Multilectual Daily Online Magazine focusing on World Architecture, Travel, Photography, Interior Design, Vintage and Contemporary Fiction, Political cartoons, Craft Beer, All things Espresso, International coffee/ cafe's, occasional centrist politics and San Diego's Historic North Park by award-winning journalist Tom Shess
Monday, September 22, 2014
MEDIA MONDAY / “DEATH RATTLE / WHEN YOUR LAST BREATH COMES AT THE HANDS OF ANOTHER”
FICTION--Flint, Michigan Police Homicide Sergeant Ed Ryback is back on the
job after being fired by Chief of Police Demetrius Blaylock and reinstated by
the Civil Service Commission. Ryback is removed from Homicide and assigned to
the Motor Pool, a newly designated position meant to put Ryback "in his
place." Women start turning up strangled and the prime suspect is Deputy
Police Chief Rick Sorensen. The regular Homicide teams aren't making any
progress so the Chief puts Ryback and his former partner, Sergeant Preston
Love, recently relegated to Patrol, back on Temporary Active Duty in homicide
to solve the murders. More murders take place and the list of suspects grows,
even including the deputy chief's wife. Ryback and Love set a trap for the
unknown killer. The result is a thrilling, action-packed conclusion that will
leave the reader breathless.
By Tom Basinski
One week I was Sergeant Ed
Ryback, hotshot homicide detective in Flint, Michigan; handsome, athletic,
smart, tough, daring, and creative. Even if you leave out the debatable
descriptors, I was still one of the “go-to” cops when somebody went toes up the
That was one week. The next
week I was fired. Gone! Poof! A memory. A few months of hell sped by and I was
once again back on the department payroll, not in Homicide, but in charge of
the Flint Police Motor Pool, a position created expressly for little ol’
steely-eyed, two-fisted, no-nonsense me.
Tom Basinski: cop, author
My motor pool job descended
on me after two separate things happened. First, the jury acquitted me in my
second trial for the federal criminal charges of assault under the color of
authority because I shot a robbery suspect when we arrested him.
The Civil Service Commission
forced the Chief to reinstate me. When they returned my official cop status,
Chief Demetrius Aloysius Blaylock envisioned a first-time need for a police
sergeant to oversee the welfare of the department’s vehicles. Go figure.
The second thing that
happened was the murder investigation. While putting together an appeal after
the conviction for shooting the robber, and awaiting a possible prison
sentence, I was beaten up twice, once by a band of thugs, and then by a guy who
was stalking someone. I spent a night in jail, not something I would recommend.
My longtime girlfriend left me for a smooth-talking
television reporter (who later dumped her, bless him). Also during this time my
friends, except for one, abandoned me, and I happened to kill a guy.
The murder investigation was
different than the usual kinds of killings cops do. You know which kinds I’m
talking about: self-defense, a fleeing dangerous felon, or defense of someone
in danger. No, my killing was of a different kind.
I think they call it a
“cold-blooded execution,” or maybe an “assassination.” In spite of any
self-serving rationalizing excuses I might have, this guy really needed
killing. I never told that to the cops who interviewed me. I told them I didn’t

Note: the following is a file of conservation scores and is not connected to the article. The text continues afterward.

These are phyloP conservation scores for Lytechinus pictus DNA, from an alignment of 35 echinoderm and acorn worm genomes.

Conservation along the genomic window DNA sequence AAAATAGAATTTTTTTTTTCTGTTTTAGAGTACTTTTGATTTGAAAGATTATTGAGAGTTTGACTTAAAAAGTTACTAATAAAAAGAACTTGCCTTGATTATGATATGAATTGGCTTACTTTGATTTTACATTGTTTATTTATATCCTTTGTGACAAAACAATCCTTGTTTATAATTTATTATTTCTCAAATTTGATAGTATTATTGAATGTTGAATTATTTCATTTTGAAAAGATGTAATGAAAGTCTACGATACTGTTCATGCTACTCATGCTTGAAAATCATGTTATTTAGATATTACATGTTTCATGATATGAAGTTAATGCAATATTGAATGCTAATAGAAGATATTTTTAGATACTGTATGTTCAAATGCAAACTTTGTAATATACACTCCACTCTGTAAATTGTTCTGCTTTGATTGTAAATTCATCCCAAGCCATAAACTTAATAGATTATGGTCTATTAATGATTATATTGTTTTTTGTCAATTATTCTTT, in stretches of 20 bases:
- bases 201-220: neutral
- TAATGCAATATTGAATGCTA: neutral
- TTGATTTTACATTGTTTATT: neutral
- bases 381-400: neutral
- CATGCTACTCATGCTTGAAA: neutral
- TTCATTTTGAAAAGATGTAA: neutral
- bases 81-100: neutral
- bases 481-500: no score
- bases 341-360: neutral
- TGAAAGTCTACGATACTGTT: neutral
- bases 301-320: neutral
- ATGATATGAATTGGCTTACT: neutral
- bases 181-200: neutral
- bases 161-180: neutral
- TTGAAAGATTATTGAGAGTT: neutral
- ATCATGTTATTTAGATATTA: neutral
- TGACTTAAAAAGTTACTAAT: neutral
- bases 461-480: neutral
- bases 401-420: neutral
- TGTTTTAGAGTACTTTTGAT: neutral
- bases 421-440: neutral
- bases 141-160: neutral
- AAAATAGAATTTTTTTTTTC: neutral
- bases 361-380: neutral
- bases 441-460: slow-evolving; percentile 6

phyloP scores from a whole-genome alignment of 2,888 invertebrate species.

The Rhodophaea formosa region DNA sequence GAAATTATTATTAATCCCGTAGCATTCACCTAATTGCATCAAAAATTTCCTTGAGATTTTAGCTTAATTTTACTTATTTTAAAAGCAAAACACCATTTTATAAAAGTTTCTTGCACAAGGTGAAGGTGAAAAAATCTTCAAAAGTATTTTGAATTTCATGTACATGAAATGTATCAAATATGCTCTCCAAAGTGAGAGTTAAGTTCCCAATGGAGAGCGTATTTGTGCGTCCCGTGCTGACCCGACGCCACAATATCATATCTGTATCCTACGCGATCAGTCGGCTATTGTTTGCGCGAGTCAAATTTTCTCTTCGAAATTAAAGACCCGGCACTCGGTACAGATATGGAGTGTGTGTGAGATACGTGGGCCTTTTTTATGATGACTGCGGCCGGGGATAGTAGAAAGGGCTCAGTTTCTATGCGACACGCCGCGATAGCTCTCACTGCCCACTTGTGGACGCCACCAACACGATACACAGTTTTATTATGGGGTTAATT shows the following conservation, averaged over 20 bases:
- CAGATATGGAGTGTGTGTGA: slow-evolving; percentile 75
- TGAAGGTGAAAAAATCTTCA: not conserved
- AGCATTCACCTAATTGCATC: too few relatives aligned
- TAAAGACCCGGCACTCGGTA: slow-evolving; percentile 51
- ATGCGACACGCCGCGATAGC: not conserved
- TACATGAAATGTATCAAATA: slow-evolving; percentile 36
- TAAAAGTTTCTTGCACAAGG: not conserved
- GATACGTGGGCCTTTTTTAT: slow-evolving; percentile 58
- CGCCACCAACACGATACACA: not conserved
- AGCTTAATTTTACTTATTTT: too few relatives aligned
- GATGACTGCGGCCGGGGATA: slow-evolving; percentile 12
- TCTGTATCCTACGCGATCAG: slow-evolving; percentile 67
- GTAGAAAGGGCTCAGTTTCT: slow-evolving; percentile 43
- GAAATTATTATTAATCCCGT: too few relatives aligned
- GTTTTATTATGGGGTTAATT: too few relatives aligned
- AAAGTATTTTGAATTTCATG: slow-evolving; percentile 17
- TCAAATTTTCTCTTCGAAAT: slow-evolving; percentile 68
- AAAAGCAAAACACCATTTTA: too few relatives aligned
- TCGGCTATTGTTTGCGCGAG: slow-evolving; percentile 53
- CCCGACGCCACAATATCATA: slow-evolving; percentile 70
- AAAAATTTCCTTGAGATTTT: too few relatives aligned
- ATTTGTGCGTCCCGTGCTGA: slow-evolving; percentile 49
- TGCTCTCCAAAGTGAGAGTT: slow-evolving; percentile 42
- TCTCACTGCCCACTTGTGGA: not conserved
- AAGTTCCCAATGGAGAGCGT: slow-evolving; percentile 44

know anything about the killing. I was arrested, but not booked.
They couldn’t make the
murder charge stick. Even though I planned murder, I wasn’t a particularly good
killer; just lucky. Did I tell you the guy needed killing? The woman he was
stalking relied on the police and the criminal justice system for protection
for two months. During that time the stalker:
1)Sent her unwanted love letters, gifts,
and lingerie. (Her own lingerie after he broke into her apartment.)
2)Called her incessantly at work.
3)Flattened her car tires.
4)Beat and hospitalized her so severely she
was almost unrecognizable.
5) Burned down her newly purchased house.
The Flint police investigated me when my name surfaced
as having been involved with the homicide victim/stalker. They lacked proof and
couldn’t charge me.
Because my informant came
forward and testified at my second trial, the jury acquitted me. The Civil
Service Commission ordered the chief to reinstate me with back pay. The chief
tempered his disappointment of being forced to put me back to work by inventing
that do-nothing job in the Motor Pool.
I was now in charge of
documenting police car gasoline usage and recording vehicle repair requests. I
was now the “go-to” guy if your engine was knocking or your window wouldn’t
roll down, or your brakes squeaked.
ego cried out.
“Death Rattle” is the second
novel by Tom Basinski that is available on Kindle.
Editor’s Note:Tom Basinski dropped out of a
Texas seminary in his 20s and chose to be a policeman in Flint, Michigan.He traded a priest’s collar for making
collars on felons in a city that once was called the murder capital of North
America.That distinction has been
passed on (is that pun?) to Juarez, Mexico.Moving west Tom became a cop with the Chula Vista PD and then an
investigator for the San Diego District Attorney. Over the years, he wrote true
crime stories until all the true crime magazines in America went broke.Undaunted, he turned to writing true crime
books. Two of them were published by Berkley Books. You’ll find No Good Deed and Cross Country Evil on Amazon.com/books.Order one or both and you’ll be in for a
witty, yet tough work of crime journalism.
UPDATE: It is with extreme sadness that I report that my friend, fellow writer, Tom Basinski died from cancer in February, 2015, a disease he battled since 2009.